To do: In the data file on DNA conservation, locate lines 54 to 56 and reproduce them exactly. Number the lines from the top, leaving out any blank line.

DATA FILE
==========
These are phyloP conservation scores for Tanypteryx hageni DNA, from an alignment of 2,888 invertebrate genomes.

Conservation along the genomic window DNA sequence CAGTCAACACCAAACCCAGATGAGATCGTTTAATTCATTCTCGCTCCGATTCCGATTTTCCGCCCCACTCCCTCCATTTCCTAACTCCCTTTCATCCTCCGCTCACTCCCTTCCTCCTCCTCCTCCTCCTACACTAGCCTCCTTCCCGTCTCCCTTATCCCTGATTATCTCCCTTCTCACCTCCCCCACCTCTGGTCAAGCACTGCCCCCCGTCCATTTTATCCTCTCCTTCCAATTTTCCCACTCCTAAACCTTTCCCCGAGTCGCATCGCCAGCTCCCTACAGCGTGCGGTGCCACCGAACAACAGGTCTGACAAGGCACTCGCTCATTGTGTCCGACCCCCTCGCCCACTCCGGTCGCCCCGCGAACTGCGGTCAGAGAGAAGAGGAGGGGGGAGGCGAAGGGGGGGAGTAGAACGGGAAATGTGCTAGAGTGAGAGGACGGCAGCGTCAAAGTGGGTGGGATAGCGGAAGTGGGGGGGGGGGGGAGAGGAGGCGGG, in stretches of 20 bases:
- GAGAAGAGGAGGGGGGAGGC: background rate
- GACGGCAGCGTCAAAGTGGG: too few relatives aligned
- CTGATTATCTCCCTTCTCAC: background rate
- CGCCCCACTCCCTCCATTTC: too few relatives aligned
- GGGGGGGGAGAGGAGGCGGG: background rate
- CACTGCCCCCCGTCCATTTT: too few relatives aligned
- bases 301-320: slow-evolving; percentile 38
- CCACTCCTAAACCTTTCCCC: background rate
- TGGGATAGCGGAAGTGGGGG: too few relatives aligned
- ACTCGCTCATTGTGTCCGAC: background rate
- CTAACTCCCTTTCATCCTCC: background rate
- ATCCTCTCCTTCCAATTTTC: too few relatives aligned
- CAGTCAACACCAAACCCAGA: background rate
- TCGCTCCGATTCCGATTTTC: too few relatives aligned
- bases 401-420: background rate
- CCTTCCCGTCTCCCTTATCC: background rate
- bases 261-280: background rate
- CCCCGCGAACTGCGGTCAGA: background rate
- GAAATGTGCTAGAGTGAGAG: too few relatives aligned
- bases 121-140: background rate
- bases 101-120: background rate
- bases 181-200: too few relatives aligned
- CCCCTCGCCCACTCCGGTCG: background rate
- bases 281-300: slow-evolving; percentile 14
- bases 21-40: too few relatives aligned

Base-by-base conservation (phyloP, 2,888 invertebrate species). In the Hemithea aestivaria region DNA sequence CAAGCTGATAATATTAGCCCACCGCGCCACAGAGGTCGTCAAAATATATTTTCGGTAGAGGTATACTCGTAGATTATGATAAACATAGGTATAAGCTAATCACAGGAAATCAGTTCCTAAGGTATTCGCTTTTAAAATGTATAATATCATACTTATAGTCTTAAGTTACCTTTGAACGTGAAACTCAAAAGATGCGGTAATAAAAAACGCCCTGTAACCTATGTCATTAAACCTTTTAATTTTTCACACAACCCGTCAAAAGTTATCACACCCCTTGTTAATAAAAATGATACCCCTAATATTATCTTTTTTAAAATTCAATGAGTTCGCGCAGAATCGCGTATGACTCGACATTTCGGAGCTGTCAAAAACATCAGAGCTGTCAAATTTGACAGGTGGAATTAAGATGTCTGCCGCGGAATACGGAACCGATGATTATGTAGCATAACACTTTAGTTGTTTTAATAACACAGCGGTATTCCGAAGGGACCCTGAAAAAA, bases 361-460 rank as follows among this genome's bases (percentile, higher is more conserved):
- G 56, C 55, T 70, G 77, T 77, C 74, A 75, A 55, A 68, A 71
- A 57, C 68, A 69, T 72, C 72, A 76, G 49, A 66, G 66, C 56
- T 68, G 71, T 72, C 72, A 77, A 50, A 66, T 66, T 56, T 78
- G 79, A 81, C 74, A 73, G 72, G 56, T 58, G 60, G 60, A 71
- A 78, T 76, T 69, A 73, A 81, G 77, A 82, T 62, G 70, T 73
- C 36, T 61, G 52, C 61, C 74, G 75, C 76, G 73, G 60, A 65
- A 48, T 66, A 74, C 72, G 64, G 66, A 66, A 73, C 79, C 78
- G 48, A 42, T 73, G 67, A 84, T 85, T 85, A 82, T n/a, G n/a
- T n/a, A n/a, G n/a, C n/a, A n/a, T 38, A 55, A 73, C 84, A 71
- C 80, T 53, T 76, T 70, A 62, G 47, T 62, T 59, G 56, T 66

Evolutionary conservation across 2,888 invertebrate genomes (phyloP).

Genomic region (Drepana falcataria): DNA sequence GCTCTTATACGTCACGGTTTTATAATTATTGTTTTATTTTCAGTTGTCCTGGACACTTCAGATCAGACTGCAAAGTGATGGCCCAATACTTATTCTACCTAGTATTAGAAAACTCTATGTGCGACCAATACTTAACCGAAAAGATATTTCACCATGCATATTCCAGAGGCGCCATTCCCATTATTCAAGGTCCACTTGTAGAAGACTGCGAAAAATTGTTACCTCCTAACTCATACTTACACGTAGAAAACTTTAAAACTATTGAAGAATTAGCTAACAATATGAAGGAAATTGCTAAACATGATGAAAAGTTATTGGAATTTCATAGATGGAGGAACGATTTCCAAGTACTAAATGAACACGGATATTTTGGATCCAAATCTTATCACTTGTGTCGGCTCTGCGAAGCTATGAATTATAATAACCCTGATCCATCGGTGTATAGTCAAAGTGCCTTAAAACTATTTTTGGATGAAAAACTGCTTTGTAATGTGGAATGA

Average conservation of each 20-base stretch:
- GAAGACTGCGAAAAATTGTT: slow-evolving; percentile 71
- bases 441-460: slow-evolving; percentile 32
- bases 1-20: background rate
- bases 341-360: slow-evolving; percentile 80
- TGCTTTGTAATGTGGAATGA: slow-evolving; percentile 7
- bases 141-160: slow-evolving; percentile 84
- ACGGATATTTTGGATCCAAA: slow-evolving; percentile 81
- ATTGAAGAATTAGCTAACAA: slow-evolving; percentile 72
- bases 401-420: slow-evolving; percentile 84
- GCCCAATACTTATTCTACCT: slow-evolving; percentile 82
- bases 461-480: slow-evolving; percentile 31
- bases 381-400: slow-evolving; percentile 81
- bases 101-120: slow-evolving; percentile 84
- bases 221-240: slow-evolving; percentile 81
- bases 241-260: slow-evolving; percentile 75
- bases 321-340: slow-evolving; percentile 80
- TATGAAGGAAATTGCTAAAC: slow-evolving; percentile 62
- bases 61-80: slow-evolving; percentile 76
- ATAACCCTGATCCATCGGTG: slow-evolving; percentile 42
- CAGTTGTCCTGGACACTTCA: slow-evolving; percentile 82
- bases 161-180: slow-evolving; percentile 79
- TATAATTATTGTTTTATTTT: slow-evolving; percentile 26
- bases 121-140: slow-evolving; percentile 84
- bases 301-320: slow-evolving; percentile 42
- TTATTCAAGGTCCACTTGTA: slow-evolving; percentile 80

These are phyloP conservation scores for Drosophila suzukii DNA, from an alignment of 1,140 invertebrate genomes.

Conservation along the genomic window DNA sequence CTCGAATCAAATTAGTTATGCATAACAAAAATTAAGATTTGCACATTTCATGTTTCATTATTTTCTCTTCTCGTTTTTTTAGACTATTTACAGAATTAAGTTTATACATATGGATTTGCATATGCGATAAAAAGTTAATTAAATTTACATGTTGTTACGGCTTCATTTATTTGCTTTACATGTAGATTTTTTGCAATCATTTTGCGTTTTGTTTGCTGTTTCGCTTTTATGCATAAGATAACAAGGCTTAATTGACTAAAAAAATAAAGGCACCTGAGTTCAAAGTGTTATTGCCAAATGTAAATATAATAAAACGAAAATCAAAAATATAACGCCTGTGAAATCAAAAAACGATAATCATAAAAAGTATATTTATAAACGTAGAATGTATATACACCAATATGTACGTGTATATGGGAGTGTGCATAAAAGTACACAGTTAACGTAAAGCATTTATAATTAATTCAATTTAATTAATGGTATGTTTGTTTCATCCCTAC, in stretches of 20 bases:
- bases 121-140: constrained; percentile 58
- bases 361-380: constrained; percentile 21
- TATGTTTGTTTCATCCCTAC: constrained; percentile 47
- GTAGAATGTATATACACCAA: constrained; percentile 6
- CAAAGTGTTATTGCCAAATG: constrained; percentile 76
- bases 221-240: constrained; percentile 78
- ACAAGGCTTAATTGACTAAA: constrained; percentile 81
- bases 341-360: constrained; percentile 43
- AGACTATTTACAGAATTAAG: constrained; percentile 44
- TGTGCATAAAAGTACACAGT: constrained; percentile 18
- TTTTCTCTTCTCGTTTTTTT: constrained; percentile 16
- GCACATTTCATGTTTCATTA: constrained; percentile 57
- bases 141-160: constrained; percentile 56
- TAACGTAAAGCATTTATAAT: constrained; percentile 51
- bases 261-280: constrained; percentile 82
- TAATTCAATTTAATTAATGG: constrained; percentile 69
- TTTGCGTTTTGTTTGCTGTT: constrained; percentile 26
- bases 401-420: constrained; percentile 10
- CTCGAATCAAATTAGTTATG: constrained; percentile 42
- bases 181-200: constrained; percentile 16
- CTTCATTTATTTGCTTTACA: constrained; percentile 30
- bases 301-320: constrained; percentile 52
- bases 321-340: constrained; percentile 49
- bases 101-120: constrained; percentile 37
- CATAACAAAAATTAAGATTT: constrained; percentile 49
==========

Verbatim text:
- bases 101-120: slow-evolving; percentile 84
- bases 221-240: slow-evolving; percentile 81
- bases 241-260: slow-evolving; percentile 75